The fifth Montevideo program was adopted by UNEA in March 2019. The Montevideo Program V, which runs from January 2020 to December 2029, will be implemented “in a manner fully consistent with relevant UNEP medium-term strategies.” UNEP’s medium-term strategy for 2018-2021 has identified seven priority areas of focus: climate change; disaster and conflict resilience; healthy and productive ecosystems; environmental governance; chemicals, waste and air quality; resource efficiency; and check the environment. UNEP’s medium-term strategy for 2022-2025 focuses on developing responses and deploying solutions to achieve three interrelated strategic goals: climate resilience, while achieving net-zero greenhouse gas (GHG) emissions and resilience to climate change to be reached; live in harmony with nature; and towards a pollution-free planet where pollution is prevented and controlled, while ensuring good environmental quality and improved health and well-being for all.

Montevideo Program V: Objectives and Strategies

The Fifth Montevideo Environmental Law Program aims to:

  • supporting the development of adequate and effective environmental legislation and legal frameworks at all levels to address environmental issues;
  • strengthening effective implementation of environmental legislation at national level;
  • supporting improved capacity building for increased effectiveness of environmental law for all stakeholders at all levels;
  • Supporting governments in developing and implementing environmental rule of law; and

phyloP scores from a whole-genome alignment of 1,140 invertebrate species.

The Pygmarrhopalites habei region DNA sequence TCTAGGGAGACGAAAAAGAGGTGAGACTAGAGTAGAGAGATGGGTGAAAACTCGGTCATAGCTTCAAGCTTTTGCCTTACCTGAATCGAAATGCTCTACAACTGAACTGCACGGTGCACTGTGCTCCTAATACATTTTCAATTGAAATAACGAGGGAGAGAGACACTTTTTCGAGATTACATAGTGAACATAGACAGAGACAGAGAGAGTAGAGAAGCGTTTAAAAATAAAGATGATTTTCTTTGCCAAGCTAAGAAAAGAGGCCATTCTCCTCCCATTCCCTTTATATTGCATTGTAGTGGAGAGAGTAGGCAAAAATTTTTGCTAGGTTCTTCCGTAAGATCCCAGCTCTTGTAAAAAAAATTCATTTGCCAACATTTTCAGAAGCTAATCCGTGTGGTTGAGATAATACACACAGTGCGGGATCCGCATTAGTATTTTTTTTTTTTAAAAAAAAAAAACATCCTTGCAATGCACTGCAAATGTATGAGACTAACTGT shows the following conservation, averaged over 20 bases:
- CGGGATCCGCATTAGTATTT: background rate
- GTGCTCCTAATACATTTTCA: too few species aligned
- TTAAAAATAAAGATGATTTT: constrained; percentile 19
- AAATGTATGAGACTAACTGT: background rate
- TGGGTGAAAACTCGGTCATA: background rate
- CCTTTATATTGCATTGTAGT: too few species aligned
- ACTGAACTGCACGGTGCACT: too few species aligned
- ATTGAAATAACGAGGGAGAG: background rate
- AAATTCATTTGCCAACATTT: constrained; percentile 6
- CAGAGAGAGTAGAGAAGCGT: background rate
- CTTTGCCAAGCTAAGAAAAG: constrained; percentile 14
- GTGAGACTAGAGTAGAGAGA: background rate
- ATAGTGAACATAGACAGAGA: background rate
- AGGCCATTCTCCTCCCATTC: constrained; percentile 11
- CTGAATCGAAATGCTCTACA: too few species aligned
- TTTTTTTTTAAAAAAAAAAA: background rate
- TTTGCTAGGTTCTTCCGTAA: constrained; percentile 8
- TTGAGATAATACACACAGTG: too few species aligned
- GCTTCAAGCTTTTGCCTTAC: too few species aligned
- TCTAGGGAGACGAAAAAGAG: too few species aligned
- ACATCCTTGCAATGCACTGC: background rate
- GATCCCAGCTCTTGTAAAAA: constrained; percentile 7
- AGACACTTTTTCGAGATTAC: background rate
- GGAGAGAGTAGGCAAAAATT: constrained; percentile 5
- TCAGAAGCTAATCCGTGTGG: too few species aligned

• Promoting the role of environmental law in the context of effective environmental policy.

UNEP works with national focal points and an implementation steering committee in partnership with UN agencies, intergovernmental organizations, civil society organizations (CSOs), the private sector and academia on the following strategic activities under the programme:

  • Provide countries with practical guidance, tools, innovative approaches and resources, including effective legal models and approaches, as well as best practices and model indicators;
  • Development and promotion of information and data exchange between legal actors;
  • promoting public participation, access to information and access to justice in environmental matters;
  • promoting recognition of the mutually reinforcing relationship between environmental law and the three pillars of the UN Charter;
  • support collaboration and partnerships;
  • promoting and facilitating environmental law education;
  • support awareness-raising initiatives on environmental law at different levels;
  • promoting research on emerging environmental issues and the relationship between environmental law and related legal fields; and
  • Promotion of education in the field of environmental law.

National Focal Points provide orientation for the program

Following the online segment of the first Montevideo Program V Global Meeting of National Focal Points, which took place on June 2-4, 2021, the second segment will take place on June 6-9, 2022 at the UN Office in Nairobi, Kenya , instead of. Due to the COVID-19 pandemic, the meeting will take place in a hybrid format, with virtual attendance open to those unable to attend in person.

After adopting “Legal Measures to Address the Air Pollution Crisis” as the first priority area for the implementation of the program in the first section of the meeting, the national priorities will be the deliberations on the main precautions and strategic guidelines for the Montevideo Program V, including the entire sentence , continue Priority areas for implementation and guiding principles for the promotion of partnerships under the programme.

The meeting papers can be found on the Law and Environment Assistance Platform (LEAP), which launched on the virtual segment in June. read here Earth Negotiations Bulletin (ENB) Reporting on the resumed First Global Meeting of National Focal Points for the Fifth Montevideo Programme.